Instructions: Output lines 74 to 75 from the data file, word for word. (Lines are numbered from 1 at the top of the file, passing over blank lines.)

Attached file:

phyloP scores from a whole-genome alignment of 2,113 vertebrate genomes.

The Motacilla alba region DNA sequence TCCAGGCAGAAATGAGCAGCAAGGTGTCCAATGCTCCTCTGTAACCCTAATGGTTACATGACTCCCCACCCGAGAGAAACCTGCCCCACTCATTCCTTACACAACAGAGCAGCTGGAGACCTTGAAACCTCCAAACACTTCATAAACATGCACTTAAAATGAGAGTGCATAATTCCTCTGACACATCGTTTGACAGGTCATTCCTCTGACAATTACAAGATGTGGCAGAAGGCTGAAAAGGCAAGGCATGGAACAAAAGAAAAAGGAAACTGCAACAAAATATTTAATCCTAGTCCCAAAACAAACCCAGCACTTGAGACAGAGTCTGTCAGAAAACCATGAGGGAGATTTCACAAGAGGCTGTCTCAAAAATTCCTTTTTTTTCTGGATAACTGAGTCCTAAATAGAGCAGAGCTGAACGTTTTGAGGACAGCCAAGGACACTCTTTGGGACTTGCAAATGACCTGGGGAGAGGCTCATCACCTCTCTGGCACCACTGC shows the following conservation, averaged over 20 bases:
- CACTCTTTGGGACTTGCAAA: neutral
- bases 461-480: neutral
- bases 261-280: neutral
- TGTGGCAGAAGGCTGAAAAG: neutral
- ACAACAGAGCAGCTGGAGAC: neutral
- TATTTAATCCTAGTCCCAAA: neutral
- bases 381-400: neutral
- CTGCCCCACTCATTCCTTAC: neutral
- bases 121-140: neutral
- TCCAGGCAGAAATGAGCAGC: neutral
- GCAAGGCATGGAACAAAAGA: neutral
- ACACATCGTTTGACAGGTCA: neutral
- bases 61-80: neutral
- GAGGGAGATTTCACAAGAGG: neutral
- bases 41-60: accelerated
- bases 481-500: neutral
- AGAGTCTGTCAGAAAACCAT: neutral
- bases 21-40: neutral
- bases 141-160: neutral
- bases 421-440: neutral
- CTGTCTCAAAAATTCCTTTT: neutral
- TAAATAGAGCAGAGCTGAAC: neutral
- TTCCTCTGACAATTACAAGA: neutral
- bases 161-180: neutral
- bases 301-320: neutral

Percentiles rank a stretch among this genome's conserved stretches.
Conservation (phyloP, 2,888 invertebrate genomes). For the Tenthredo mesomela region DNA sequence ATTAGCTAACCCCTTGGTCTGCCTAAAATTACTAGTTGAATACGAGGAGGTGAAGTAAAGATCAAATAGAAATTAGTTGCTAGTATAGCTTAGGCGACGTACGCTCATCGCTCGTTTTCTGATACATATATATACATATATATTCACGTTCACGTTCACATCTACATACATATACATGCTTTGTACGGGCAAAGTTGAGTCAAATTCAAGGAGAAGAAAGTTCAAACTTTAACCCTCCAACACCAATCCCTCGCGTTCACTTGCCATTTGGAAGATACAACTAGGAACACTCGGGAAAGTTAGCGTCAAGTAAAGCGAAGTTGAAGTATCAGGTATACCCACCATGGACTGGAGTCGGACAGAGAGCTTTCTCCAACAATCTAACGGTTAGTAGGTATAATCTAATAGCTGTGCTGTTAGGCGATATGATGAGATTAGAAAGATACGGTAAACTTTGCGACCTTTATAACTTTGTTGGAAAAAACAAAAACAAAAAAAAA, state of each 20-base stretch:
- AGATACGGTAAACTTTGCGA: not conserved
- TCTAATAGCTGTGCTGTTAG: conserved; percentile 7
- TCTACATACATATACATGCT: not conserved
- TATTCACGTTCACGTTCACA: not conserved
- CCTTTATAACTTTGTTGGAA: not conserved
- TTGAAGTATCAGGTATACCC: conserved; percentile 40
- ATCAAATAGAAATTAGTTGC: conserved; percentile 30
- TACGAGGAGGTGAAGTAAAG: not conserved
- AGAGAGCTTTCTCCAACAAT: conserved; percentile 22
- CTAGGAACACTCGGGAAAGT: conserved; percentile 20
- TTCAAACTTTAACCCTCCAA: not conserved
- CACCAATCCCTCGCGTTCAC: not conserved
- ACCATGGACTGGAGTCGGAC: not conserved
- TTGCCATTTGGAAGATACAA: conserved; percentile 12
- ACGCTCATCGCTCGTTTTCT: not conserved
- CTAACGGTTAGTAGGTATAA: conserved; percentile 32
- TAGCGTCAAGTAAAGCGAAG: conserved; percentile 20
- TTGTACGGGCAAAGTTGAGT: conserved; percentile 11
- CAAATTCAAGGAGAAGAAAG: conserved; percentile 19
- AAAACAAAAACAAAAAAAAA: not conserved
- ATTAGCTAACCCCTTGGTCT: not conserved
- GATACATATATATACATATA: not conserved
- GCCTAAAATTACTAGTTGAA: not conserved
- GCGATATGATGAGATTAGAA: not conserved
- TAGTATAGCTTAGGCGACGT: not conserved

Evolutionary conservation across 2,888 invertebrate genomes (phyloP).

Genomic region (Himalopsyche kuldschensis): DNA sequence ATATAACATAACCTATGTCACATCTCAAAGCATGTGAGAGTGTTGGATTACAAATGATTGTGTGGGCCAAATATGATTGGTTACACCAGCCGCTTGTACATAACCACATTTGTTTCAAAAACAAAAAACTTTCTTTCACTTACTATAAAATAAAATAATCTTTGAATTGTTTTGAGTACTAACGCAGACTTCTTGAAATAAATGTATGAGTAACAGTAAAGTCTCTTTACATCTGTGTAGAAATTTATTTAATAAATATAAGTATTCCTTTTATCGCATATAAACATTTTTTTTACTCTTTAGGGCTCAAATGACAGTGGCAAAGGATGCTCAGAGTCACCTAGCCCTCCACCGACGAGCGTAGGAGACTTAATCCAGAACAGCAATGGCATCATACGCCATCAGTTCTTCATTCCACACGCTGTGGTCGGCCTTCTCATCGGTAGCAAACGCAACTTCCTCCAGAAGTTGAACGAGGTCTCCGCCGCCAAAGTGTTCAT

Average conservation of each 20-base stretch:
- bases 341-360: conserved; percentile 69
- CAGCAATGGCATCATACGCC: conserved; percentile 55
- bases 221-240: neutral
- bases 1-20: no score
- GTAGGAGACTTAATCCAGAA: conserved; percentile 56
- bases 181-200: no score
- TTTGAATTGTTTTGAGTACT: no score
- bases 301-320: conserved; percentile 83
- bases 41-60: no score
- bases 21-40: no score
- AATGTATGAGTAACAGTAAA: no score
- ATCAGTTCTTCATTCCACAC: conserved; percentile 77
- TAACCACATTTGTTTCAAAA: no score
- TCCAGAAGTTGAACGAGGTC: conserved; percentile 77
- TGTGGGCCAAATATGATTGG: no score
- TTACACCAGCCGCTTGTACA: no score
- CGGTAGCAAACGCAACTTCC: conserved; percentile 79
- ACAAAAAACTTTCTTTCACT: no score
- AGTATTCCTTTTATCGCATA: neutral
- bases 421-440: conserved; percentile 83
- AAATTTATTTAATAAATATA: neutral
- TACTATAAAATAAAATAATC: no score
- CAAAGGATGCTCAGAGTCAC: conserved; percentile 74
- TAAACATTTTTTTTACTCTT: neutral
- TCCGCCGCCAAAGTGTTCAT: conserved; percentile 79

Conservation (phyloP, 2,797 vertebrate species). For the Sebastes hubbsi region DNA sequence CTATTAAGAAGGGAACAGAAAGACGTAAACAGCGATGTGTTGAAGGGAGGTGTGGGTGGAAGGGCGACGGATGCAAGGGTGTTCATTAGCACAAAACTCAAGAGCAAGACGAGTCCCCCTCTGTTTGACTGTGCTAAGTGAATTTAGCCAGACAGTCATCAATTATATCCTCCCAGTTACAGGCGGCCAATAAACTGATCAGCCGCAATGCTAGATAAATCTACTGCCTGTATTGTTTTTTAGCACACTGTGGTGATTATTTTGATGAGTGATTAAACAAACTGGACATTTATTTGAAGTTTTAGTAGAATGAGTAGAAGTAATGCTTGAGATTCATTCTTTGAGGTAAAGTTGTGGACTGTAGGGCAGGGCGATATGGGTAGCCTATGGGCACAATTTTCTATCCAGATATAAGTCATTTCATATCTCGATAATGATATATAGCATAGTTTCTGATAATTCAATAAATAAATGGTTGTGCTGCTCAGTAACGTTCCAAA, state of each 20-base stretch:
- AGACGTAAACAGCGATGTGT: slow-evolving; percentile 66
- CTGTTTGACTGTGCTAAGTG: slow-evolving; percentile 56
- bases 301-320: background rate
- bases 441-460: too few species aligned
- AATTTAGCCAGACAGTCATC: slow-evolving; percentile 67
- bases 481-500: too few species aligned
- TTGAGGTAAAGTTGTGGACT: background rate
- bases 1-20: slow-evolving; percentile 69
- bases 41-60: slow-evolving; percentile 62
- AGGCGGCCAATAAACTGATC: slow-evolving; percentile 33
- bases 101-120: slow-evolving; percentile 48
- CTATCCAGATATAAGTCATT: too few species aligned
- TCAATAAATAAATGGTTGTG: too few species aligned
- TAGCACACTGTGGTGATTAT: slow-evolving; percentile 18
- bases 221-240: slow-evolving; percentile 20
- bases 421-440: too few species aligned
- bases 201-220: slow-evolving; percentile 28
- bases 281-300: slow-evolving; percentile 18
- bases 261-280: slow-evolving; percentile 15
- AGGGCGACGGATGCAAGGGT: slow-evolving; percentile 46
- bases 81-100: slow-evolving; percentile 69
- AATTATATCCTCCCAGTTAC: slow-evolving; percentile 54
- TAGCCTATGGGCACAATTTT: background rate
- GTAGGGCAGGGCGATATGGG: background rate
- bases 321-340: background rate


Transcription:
- CGGTAGCAAACGCAACTTCC: conserved; percentile 79
- ACAAAAAACTTTCTTTCACT: no score